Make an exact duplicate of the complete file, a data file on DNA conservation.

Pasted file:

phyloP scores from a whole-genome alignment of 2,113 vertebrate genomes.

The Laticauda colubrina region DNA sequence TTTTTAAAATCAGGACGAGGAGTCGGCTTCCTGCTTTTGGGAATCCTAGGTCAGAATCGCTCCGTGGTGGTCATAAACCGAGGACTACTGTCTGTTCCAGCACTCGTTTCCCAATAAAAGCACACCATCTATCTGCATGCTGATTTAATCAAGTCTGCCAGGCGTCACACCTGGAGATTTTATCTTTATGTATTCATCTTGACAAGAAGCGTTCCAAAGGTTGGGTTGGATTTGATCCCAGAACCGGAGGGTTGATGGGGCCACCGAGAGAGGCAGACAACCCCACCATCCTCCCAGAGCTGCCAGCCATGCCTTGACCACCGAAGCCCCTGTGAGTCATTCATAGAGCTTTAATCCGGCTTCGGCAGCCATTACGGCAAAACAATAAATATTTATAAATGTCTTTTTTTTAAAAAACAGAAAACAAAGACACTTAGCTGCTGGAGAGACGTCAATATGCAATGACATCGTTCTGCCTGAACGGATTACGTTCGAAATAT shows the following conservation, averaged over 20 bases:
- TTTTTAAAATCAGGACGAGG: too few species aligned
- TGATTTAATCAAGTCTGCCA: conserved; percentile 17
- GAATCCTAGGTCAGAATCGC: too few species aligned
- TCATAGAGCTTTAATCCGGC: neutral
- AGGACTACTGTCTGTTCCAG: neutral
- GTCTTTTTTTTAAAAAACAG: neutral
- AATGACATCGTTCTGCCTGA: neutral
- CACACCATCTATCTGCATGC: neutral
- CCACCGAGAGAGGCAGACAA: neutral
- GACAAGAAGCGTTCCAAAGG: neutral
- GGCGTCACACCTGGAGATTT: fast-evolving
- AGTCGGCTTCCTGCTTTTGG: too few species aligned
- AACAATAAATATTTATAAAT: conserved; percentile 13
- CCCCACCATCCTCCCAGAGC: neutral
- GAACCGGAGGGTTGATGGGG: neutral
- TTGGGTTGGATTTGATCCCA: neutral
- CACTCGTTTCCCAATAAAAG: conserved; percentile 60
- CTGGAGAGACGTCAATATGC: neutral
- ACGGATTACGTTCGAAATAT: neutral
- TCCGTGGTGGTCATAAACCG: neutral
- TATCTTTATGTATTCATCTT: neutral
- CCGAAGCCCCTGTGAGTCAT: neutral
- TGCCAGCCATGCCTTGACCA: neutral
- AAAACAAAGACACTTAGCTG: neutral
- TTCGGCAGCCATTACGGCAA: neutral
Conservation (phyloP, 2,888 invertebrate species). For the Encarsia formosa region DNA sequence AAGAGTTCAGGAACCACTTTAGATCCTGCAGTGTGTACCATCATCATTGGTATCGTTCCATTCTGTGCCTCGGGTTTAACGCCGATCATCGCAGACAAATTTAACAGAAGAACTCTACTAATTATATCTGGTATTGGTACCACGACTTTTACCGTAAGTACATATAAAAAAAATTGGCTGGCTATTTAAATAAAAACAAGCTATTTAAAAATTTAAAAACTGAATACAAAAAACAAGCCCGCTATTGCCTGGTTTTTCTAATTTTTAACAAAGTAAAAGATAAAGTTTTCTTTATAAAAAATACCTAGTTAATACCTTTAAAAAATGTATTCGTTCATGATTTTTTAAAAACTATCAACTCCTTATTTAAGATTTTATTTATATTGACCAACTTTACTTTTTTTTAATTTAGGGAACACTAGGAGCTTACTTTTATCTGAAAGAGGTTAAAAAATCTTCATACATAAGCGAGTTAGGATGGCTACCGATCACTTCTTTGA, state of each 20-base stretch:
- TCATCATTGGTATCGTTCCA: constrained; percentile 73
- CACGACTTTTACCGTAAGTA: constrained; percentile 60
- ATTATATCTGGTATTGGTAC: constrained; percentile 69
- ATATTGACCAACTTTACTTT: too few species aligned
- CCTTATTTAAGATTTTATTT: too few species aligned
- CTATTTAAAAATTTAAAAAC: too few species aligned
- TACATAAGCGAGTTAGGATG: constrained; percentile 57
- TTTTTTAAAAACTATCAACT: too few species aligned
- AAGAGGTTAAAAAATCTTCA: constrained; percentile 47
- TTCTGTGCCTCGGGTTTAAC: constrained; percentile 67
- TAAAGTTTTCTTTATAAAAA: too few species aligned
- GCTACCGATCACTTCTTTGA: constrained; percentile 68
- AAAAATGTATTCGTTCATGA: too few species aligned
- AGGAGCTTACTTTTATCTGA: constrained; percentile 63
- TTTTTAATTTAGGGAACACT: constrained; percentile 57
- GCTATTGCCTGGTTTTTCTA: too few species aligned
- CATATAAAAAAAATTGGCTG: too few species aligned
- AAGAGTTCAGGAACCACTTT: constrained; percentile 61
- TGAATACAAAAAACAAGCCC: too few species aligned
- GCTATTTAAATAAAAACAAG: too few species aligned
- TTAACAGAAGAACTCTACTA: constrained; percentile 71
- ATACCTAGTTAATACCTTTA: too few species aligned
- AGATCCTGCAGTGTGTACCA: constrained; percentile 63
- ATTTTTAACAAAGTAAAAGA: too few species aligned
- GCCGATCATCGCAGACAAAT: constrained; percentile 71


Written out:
phyloP scores from a whole-genome alignment of 2,113 vertebrate genomes.

The Laticauda colubrina region DNA sequence TTTTTAAAATCAGGACGAGGAGTCGGCTTCCTGCTTTTGGGAATCCTAGGTCAGAATCGCTCCGTGGTGGTCATAAACCGAGGACTACTGTCTGTTCCAGCACTCGTTTCCCAATAAAAGCACACCATCTATCTGCATGCTGATTTAATCAAGTCTGCCAGGCGTCACACCTGGAGATTTTATCTTTATGTATTCATCTTGACAAGAAGCGTTCCAAAGGTTGGGTTGGATTTGATCCCAGAACCGGAGGGTTGATGGGGCCACCGAGAGAGGCAGACAACCCCACCATCCTCCCAGAGCTGCCAGCCATGCCTTGACCACCGAAGCCCCTGTGAGTCATTCATAGAGCTTTAATCCGGCTTCGGCAGCCATTACGGCAAAACAATAAATATTTATAAATGTCTTTTTTTTAAAAAACAGAAAACAAAGACACTTAGCTGCTGGAGAGACGTCAATATGCAATGACATCGTTCTGCCTGAACGGATTACGTTCGAAATAT shows the following conservation, averaged over 20 bases:
- TTTTTAAAATCAGGACGAGG: too few species aligned
- TGATTTAATCAAGTCTGCCA: conserved; percentile 17
- GAATCCTAGGTCAGAATCGC: too few species aligned
- TCATAGAGCTTTAATCCGGC: neutral
- AGGACTACTGTCTGTTCCAG: neutral
- GTCTTTTTTTTAAAAAACAG: neutral
- AATGACATCGTTCTGCCTGA: neutral
- CACACCATCTATCTGCATGC: neutral
- CCACCGAGAGAGGCAGACAA: neutral
- GACAAGAAGCGTTCCAAAGG: neutral
- GGCGTCACACCTGGAGATTT: fast-evolving
- AGTCGGCTTCCTGCTTTTGG: too few species aligned
- AACAATAAATATTTATAAAT: conserved; percentile 13
- CCCCACCATCCTCCCAGAGC: neutral
- GAACCGGAGGGTTGATGGGG: neutral
- TTGGGTTGGATTTGATCCCA: neutral
- CACTCGTTTCCCAATAAAAG: conserved; percentile 60
- CTGGAGAGACGTCAATATGC: neutral
- ACGGATTACGTTCGAAATAT: neutral
- TCCGTGGTGGTCATAAACCG: neutral
- TATCTTTATGTATTCATCTT: neutral
- CCGAAGCCCCTGTGAGTCAT: neutral
- TGCCAGCCATGCCTTGACCA: neutral
- AAAACAAAGACACTTAGCTG: neutral
- TTCGGCAGCCATTACGGCAA: neutral
Conservation (phyloP, 2,888 invertebrate species). For the Encarsia formosa region DNA sequence AAGAGTTCAGGAACCACTTTAGATCCTGCAGTGTGTACCATCATCATTGGTATCGTTCCATTCTGTGCCTCGGGTTTAACGCCGATCATCGCAGACAAATTTAACAGAAGAACTCTACTAATTATATCTGGTATTGGTACCACGACTTTTACCGTAAGTACATATAAAAAAAATTGGCTGGCTATTTAAATAAAAACAAGCTATTTAAAAATTTAAAAACTGAATACAAAAAACAAGCCCGCTATTGCCTGGTTTTTCTAATTTTTAACAAAGTAAAAGATAAAGTTTTCTTTATAAAAAATACCTAGTTAATACCTTTAAAAAATGTATTCGTTCATGATTTTTTAAAAACTATCAACTCCTTATTTAAGATTTTATTTATATTGACCAACTTTACTTTTTTTTAATTTAGGGAACACTAGGAGCTTACTTTTATCTGAAAGAGGTTAAAAAATCTTCATACATAAGCGAGTTAGGATGGCTACCGATCACTTCTTTGA, state of each 20-base stretch:
- TCATCATTGGTATCGTTCCA: constrained; percentile 73
- CACGACTTTTACCGTAAGTA: constrained; percentile 60
- ATTATATCTGGTATTGGTAC: constrained; percentile 69
- ATATTGACCAACTTTACTTT: too few species aligned
- CCTTATTTAAGATTTTATTT: too few species aligned
- CTATTTAAAAATTTAAAAAC: too few species aligned
- TACATAAGCGAGTTAGGATG: constrained; percentile 57
- TTTTTTAAAAACTATCAACT: too few species aligned
- AAGAGGTTAAAAAATCTTCA: constrained; percentile 47
- TTCTGTGCCTCGGGTTTAAC: constrained; percentile 67
- TAAAGTTTTCTTTATAAAAA: too few species aligned
- GCTACCGATCACTTCTTTGA: constrained; percentile 68
- AAAAATGTATTCGTTCATGA: too few species aligned
- AGGAGCTTACTTTTATCTGA: constrained; percentile 63
- TTTTTAATTTAGGGAACACT: constrained; percentile 57
- GCTATTGCCTGGTTTTTCTA: too few species aligned
- CATATAAAAAAAATTGGCTG: too few species aligned
- AAGAGTTCAGGAACCACTTT: constrained; percentile 61
- TGAATACAAAAAACAAGCCC: too few species aligned
- GCTATTTAAATAAAAACAAG: too few species aligned
- TTAACAGAAGAACTCTACTA: constrained; percentile 71
- ATACCTAGTTAATACCTTTA: too few species aligned
- AGATCCTGCAGTGTGTACCA: constrained; percentile 63
- ATTTTTAACAAAGTAAAAGA: too few species aligned
- GCCGATCATCGCAGACAAAT: constrained; percentile 71